Actually, all Icelandic women say “Yow,” but only when they’re being positive. It happens that the word for “Yes” in Icelandic is Já, which is pronounced Yow. I repeatedly cracked up hearing conversations among women in which they kept Yowing back and forth to one another.
One day, while I was eating dinner at the Hotel Vestmannaeyjar’s Einsi Kaldi Restaurant in Heimaey, the Icelandic girls’ soccer team walked in, still wearing their field uniforms. (There had been a national soccer tournament in Heimaey, which complicated my getting a hotel booking in town.) After swooning at the impact of the beauty of so many Viking princesses at one time, I was amused by all the Yowing that went on as they described the game just completed.
Ever since Quentin Tarantino made a famous comment about young Icelandic women in a Conan O’Brien appearance about “supermodels working at McDonald’s,” stories and myths have abounded about the legendary beauty of Reykjavík girls. (BTW, McDonald’s pulled out of the country because they couldn’t compete with the local hamburger restaurants, which are pretty good.) Much of what he said is about the party scene in Reykjavík—which can get extreme with young women becoming seriously drunk and (presumably) available—is uncomplimentary and not a little insulting.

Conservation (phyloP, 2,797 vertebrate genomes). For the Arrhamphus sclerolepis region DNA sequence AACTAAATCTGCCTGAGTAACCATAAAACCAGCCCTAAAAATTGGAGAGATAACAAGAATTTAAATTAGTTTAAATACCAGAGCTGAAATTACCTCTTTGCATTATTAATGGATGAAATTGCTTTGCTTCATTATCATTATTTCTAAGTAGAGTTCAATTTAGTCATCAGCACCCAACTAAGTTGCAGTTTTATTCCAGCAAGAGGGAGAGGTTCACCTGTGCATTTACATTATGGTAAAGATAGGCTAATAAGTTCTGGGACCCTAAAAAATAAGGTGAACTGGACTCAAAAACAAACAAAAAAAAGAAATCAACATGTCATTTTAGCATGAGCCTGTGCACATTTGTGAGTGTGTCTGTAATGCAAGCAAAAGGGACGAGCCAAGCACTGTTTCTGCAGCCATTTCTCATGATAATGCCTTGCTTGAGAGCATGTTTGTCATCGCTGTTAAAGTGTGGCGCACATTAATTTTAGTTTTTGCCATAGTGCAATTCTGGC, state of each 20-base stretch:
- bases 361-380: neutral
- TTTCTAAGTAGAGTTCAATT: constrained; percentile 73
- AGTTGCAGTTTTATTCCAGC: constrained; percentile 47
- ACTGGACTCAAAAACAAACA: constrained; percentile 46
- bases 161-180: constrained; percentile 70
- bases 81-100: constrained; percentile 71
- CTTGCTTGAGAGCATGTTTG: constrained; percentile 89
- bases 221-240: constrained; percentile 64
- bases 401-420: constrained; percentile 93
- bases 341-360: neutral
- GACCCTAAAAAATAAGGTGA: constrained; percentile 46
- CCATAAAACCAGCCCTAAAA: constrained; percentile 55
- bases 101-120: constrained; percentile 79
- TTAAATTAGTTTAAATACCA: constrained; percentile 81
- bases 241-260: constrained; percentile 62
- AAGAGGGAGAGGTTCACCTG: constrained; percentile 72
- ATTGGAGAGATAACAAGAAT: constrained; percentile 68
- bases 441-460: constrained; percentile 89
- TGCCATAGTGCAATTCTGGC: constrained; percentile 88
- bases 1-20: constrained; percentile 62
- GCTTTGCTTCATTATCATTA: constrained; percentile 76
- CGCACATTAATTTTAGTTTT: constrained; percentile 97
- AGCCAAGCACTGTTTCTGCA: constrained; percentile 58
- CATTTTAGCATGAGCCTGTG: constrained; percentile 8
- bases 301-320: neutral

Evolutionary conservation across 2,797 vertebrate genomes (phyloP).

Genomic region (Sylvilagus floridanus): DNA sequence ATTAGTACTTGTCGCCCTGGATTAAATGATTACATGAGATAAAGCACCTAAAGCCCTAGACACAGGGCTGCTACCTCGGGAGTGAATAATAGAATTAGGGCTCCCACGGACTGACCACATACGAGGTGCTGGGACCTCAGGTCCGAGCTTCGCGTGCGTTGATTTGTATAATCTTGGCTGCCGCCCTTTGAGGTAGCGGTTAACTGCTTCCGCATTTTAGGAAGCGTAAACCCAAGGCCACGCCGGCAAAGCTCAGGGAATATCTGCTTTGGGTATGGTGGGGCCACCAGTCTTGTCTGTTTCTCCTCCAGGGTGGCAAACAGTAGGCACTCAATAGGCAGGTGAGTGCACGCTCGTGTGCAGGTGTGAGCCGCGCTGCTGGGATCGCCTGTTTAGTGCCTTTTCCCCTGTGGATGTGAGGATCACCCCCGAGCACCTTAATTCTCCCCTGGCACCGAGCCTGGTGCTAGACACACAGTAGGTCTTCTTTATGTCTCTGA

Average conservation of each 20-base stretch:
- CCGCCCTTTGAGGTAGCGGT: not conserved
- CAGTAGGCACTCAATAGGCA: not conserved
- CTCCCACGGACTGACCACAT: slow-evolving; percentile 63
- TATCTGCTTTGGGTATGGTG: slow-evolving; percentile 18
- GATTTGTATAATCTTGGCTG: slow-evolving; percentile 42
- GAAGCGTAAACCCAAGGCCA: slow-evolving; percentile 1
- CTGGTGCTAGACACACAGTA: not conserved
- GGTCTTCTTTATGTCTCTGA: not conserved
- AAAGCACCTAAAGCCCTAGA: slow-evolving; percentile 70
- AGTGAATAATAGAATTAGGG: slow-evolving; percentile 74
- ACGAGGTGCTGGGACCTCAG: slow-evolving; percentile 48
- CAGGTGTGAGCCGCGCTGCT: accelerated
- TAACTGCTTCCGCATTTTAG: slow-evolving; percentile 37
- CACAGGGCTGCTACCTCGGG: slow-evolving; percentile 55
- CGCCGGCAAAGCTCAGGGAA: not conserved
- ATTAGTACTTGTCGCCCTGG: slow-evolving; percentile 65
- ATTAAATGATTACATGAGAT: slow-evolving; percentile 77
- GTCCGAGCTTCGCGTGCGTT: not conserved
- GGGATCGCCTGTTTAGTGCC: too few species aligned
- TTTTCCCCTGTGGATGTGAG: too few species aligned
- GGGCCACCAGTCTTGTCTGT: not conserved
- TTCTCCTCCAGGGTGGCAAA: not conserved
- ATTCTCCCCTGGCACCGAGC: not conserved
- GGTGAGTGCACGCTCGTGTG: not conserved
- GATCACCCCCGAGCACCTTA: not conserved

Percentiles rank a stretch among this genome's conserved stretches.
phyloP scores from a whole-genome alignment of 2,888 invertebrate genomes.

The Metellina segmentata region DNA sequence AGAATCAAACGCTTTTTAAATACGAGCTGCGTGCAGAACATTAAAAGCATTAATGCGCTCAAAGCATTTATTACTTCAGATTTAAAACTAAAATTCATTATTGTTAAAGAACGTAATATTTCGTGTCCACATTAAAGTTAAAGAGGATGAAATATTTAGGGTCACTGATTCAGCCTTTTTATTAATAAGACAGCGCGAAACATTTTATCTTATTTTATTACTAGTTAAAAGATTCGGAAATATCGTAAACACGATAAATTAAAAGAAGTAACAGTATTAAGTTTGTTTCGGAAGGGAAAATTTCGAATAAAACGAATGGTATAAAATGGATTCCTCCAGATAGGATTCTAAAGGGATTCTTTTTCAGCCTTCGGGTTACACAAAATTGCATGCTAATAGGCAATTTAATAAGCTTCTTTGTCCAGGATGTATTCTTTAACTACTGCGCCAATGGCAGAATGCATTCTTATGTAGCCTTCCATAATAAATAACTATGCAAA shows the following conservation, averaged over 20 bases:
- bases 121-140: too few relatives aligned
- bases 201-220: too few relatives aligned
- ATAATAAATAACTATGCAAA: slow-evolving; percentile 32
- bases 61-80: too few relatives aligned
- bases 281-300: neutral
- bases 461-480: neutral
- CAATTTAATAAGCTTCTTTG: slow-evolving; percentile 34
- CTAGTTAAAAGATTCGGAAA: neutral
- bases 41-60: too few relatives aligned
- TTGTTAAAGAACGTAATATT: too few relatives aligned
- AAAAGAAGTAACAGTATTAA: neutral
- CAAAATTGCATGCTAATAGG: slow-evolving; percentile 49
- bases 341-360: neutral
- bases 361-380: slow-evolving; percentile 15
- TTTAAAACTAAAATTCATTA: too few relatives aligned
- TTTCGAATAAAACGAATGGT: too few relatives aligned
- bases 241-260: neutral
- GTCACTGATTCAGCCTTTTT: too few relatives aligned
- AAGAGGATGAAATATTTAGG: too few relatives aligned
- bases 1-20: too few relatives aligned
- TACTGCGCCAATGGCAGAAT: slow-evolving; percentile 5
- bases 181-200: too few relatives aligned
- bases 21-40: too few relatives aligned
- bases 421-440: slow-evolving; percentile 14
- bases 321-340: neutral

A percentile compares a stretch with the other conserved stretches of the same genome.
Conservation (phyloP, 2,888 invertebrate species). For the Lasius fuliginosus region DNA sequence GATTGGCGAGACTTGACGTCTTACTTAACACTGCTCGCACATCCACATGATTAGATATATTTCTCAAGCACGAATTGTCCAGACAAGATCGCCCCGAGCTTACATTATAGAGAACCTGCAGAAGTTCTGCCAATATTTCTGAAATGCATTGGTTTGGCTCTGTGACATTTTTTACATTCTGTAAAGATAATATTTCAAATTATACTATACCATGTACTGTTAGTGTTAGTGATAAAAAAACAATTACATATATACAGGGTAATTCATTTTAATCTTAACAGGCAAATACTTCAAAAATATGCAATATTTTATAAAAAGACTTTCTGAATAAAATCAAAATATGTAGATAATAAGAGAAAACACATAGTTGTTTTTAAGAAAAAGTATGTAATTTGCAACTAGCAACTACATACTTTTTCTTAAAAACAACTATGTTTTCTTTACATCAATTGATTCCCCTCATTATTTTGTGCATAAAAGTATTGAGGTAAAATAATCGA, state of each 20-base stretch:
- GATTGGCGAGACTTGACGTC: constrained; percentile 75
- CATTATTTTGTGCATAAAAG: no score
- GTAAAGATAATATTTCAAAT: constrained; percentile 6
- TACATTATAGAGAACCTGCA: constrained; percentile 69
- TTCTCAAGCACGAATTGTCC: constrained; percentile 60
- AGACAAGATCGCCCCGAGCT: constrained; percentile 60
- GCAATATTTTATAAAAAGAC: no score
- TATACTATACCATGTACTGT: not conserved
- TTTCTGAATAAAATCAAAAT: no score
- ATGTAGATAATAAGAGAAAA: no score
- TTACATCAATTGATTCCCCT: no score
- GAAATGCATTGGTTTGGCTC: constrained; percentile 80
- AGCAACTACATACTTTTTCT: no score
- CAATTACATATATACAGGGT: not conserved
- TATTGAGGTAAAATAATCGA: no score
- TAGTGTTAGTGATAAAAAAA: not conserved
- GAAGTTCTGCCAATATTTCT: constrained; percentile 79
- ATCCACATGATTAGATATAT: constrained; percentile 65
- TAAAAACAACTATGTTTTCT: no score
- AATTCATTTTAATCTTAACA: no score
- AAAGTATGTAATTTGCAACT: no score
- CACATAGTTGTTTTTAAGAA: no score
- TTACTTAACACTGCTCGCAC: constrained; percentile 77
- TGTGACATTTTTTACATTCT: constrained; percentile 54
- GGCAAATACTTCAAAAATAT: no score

With my advanced age and scruffy looks, I did not presume to partake in any party scenes. Instead, I dealt with numerous Icelandic women throughout the island and found them to have a great sense of fun.
When I was in Isafjörður, I met a young guide named Thelma (pronounced “Talma”) from West Tours, with whom I took a trip to Vigur Island (about which more at another time). All the time I was there, I kept running into her at various places—it was a village of only 2,000 or so—and she remembered me each time and stopped to chat with me.
Okay, so maybe they saw “Yow” a lot, but Icelandic women are all right in my book.